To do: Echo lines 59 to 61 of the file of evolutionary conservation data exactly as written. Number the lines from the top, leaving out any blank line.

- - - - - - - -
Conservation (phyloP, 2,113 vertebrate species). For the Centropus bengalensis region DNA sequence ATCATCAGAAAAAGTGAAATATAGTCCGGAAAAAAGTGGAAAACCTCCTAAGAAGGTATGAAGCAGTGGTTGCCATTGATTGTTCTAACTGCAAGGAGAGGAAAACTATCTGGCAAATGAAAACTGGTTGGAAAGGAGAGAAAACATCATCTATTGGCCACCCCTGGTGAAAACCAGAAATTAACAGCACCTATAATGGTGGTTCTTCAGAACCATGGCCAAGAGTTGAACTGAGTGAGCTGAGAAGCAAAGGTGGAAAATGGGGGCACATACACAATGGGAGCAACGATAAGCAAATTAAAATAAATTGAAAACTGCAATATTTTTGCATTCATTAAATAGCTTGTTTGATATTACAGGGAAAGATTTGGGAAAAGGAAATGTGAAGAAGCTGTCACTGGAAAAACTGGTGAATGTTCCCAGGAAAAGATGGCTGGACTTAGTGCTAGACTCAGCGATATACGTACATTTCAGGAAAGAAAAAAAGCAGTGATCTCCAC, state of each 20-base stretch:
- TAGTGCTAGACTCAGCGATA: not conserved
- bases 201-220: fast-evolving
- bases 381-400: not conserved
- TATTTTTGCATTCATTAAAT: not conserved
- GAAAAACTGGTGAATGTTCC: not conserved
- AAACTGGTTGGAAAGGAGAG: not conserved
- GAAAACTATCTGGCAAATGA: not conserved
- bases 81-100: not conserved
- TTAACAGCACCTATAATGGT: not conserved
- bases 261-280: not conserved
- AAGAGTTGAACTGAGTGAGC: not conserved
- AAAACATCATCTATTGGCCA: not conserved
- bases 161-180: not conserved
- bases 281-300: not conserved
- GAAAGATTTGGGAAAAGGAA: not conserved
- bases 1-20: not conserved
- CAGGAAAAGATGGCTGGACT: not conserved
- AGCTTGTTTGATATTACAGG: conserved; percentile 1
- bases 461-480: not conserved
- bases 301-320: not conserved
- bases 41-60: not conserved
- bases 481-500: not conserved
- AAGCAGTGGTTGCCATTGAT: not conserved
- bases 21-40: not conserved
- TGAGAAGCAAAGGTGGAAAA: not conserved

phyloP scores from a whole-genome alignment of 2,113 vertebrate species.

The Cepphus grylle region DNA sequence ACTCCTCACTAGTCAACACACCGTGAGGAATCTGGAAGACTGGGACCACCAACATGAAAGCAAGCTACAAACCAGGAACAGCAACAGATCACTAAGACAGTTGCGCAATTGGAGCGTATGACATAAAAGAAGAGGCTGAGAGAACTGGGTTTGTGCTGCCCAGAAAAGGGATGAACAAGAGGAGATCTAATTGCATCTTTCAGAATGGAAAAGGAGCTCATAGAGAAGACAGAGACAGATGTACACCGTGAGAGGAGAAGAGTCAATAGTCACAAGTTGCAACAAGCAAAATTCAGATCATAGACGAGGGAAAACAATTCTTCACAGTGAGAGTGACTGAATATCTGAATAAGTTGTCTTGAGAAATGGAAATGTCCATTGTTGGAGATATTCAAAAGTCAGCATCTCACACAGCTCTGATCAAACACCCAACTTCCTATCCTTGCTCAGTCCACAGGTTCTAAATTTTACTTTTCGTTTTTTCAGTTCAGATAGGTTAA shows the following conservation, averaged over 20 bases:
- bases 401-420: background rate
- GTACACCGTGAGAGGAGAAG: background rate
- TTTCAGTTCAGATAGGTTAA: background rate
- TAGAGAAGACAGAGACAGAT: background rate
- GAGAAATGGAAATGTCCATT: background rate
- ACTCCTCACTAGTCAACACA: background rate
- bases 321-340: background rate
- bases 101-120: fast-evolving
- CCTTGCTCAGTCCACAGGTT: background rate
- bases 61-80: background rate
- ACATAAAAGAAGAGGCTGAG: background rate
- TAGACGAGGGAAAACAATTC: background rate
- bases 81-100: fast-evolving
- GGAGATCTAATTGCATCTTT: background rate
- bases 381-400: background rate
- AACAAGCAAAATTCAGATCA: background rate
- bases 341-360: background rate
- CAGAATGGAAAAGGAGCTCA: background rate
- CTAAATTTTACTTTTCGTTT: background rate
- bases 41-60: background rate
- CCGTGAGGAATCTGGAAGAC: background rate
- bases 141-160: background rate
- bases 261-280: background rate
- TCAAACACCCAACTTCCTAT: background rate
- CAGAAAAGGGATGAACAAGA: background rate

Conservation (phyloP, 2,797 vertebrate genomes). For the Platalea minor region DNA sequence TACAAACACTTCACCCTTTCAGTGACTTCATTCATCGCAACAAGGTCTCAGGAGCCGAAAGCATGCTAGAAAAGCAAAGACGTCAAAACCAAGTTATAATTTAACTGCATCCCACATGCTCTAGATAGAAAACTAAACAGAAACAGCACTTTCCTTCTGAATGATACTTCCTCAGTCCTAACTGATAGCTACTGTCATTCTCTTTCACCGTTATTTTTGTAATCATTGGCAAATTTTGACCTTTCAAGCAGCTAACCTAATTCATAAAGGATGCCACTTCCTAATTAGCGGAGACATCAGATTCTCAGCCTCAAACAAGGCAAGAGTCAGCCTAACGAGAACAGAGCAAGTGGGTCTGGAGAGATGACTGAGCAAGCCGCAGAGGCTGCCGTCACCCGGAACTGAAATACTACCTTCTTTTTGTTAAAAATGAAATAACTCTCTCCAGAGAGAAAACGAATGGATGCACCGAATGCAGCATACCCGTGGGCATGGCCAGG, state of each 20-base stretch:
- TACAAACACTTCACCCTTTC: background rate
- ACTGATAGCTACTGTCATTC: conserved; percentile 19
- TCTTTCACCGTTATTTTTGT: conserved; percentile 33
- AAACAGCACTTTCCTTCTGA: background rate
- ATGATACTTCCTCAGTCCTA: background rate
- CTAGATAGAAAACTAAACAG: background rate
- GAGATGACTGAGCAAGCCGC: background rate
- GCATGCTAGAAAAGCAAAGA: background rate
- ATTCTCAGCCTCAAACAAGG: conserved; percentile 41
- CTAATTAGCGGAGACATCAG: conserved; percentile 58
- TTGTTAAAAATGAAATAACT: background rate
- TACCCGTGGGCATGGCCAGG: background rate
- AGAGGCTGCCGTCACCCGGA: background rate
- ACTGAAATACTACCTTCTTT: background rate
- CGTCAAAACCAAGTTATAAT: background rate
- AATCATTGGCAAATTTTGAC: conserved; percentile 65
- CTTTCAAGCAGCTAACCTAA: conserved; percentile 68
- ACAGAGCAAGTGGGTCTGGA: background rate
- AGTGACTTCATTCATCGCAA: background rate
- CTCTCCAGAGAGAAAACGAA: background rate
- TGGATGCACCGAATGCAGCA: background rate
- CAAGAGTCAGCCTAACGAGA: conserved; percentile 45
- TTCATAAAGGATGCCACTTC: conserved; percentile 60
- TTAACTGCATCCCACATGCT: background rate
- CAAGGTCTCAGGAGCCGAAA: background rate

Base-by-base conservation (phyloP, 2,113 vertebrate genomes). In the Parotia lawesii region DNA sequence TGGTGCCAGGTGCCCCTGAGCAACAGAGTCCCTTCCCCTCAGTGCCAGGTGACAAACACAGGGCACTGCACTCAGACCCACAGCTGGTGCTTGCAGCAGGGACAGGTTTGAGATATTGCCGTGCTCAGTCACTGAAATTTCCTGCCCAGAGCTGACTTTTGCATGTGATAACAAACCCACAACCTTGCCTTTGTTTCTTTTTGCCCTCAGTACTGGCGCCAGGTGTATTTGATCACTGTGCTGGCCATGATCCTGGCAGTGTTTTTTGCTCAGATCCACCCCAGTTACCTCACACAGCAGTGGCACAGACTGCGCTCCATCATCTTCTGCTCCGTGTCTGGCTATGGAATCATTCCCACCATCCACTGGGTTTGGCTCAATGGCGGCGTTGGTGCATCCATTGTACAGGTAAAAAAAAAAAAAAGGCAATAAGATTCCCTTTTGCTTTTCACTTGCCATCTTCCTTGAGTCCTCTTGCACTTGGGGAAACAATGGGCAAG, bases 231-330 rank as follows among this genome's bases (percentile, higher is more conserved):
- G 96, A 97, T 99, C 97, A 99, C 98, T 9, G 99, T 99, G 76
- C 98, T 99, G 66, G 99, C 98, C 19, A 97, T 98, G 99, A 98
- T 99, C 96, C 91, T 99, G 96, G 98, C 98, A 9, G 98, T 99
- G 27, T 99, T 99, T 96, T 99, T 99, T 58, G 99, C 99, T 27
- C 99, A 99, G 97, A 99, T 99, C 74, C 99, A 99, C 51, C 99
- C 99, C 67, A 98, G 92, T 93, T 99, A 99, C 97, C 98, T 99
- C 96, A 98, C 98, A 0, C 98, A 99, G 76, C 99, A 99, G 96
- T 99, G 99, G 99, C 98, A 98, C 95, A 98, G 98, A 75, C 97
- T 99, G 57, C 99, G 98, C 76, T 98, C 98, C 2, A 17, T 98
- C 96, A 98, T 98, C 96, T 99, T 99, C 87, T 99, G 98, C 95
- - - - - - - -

- ATGATACTTCCTCAGTCCTA: background rate
- CTAGATAGAAAACTAAACAG: background rate
- GAGATGACTGAGCAAGCCGC: background rate